ETI is a tax concession made to encourage employers to hire young people with no work experience.
The employer may claim the ETI from the South African Revenue Service (SARS) by reducing the amount to be paid over in terms of PAYE by the total ETI calculated on the basis of qualifying employees. This tax concession came into effect on 1 January 2014.
Who qualifies for ETI?
Employers who are registered for PAYE purposes and whose tax affairs are in order, are permitted to claim ETI. If an employer’s tax affairs are not in order ETI may still be claimed, subject to certain restrictions, as soon as the tax requirements are complied with.
Who does not qualify for ETI?
When may ETI be claimed?
Employers may claim ETI if they have workers in their employ who comply with the following requirements:
Note: ETI may be claimed for a maximum of 24 months per qualifying employee.
How is ETI claimed?
An employer can claim by reducing the PAYE payable monthly, by the total ETI as calculated for each qualifying employee. This can be done by completing the ETI field on the monthly EMP201.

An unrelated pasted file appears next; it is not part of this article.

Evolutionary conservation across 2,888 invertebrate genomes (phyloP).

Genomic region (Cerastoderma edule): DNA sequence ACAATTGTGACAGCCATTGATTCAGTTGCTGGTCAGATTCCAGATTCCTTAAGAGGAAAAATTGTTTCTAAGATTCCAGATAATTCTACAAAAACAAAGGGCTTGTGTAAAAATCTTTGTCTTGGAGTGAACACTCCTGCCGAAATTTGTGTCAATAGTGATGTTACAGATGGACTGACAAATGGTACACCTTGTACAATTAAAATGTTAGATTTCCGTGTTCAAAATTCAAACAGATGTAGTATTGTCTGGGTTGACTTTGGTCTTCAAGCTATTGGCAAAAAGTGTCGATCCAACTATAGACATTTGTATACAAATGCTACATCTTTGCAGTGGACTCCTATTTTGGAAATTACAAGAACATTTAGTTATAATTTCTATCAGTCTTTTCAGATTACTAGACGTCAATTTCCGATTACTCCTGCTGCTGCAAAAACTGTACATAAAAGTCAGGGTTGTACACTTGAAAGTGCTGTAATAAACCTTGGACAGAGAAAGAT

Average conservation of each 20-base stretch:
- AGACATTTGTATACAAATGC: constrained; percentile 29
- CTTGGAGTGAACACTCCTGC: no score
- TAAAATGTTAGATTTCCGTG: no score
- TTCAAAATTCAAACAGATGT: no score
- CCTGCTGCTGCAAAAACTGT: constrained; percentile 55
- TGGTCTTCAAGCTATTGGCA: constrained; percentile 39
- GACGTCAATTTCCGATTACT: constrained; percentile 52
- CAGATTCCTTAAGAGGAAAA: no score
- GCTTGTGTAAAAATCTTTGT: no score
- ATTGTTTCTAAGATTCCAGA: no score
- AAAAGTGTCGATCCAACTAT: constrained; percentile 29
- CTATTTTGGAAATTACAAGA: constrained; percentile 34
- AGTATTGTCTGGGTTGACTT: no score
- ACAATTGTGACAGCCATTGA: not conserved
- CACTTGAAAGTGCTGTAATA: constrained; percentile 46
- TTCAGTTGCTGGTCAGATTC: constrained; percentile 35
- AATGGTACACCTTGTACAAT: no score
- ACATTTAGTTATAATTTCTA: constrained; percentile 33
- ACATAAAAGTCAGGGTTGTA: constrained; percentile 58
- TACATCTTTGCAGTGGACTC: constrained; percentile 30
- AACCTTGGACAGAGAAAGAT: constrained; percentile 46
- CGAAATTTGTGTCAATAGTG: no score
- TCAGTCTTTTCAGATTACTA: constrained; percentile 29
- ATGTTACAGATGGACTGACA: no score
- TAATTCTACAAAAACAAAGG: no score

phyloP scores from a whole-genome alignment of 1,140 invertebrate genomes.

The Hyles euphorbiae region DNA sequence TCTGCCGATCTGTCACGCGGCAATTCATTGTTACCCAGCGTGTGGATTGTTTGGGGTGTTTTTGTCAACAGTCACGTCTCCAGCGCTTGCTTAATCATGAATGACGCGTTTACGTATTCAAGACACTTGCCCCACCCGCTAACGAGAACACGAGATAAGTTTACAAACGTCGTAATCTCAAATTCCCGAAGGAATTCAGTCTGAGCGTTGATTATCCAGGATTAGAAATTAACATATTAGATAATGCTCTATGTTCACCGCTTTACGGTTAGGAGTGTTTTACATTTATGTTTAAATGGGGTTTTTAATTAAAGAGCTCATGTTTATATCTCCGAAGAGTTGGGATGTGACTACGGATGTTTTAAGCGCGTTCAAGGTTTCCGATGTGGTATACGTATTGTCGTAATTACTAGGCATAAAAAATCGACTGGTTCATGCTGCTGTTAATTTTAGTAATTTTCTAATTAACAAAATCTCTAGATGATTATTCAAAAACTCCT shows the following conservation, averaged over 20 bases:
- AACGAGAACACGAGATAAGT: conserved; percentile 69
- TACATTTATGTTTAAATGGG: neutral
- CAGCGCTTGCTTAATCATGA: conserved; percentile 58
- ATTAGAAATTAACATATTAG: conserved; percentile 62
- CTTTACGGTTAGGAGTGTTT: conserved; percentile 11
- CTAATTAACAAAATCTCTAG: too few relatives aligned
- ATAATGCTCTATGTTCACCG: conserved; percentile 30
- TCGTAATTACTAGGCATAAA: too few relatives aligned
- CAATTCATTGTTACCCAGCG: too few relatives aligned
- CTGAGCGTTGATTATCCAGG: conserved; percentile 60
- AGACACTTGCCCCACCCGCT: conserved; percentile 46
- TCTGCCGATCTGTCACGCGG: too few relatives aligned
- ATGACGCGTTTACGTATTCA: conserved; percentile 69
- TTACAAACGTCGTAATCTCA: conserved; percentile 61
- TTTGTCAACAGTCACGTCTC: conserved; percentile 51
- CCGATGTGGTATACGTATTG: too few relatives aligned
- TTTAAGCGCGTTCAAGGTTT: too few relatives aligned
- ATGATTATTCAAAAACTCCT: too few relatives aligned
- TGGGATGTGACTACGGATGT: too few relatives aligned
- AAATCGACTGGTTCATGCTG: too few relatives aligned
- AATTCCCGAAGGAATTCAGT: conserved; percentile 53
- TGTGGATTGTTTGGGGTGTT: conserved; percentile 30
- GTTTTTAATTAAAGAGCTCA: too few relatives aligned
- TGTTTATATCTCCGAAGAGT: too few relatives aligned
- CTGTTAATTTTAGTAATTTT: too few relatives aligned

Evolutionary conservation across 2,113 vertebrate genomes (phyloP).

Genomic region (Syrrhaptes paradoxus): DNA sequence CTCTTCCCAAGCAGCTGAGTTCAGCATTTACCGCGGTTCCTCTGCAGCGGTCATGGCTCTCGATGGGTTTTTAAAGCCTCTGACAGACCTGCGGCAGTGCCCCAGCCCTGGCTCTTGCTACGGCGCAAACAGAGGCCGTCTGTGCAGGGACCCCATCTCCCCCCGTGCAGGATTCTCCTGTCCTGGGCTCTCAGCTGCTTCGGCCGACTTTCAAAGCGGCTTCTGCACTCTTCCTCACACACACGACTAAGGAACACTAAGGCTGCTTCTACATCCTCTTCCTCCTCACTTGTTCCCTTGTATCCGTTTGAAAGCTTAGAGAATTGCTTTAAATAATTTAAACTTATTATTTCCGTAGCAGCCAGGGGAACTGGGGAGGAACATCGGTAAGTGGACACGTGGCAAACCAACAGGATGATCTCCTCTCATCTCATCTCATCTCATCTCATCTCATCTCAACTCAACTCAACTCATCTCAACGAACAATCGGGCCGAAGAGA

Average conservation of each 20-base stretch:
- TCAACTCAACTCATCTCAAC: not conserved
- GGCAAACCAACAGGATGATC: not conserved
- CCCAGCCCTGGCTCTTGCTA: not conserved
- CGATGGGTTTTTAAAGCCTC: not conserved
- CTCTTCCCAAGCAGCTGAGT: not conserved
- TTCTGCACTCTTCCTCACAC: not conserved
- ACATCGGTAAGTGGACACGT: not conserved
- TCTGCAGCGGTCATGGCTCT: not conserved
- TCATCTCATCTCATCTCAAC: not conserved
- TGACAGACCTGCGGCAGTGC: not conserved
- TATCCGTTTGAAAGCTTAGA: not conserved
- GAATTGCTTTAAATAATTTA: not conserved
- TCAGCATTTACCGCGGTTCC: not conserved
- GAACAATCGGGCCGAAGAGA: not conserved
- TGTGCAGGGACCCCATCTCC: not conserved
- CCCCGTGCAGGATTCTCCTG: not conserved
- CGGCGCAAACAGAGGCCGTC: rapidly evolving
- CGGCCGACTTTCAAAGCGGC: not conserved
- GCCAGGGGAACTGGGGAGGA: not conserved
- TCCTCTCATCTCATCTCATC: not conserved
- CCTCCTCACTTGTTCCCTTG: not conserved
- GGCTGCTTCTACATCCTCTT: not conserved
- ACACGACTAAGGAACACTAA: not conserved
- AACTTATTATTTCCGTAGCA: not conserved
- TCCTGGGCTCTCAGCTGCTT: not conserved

There is no limit on the number of qualifying employees that may be hired.
Note: Employers must be able to produce the identity documents of the employees that ETI is claimed for, if requested to do so by SARS.
How is ETI calculated?
Employers must carry out the following steps each month:
The ETI is calculated as follows:
If a worker was employed for only part of the month, calculations must be adjusted accordingly.
Note: If the value of the ETI is more than the PAYE liability of the entity for a specific month or if the employer is not able to claim for a specific month, the ETI is carried over to the next month.
What fines are applicable?
Fines will be imposed should, inter alia:
The foregoing is only a limited summary for information. Consult your financial adviser for more details.